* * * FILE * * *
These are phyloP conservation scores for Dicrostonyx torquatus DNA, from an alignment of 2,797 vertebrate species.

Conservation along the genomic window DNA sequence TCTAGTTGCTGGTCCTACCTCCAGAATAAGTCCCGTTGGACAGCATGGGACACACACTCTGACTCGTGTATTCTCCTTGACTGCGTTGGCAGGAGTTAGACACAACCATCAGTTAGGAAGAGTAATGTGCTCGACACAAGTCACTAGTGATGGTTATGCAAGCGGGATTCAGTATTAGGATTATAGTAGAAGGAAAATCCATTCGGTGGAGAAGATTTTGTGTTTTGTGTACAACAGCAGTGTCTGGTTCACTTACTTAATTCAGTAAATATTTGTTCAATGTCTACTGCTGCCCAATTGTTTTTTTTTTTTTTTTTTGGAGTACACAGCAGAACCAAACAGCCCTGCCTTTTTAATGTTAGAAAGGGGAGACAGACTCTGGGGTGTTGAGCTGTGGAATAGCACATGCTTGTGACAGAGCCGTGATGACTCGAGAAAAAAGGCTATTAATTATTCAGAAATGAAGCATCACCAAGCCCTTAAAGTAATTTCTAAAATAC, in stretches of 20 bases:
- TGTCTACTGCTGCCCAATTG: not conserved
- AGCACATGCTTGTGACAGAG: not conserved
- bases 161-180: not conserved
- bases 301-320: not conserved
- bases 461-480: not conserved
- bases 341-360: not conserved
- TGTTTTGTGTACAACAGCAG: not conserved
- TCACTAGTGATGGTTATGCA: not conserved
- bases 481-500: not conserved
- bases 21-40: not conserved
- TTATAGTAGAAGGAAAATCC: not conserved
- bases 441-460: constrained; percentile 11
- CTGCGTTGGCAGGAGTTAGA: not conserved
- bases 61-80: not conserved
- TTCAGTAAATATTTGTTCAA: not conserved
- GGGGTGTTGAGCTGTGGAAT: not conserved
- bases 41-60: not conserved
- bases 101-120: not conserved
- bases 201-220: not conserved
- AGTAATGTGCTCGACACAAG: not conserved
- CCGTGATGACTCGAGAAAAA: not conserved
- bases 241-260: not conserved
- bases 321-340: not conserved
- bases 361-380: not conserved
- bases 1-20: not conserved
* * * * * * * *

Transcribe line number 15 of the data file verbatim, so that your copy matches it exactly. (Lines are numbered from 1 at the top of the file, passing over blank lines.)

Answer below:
- CTGCGTTGGCAGGAGTTAGA: not conserved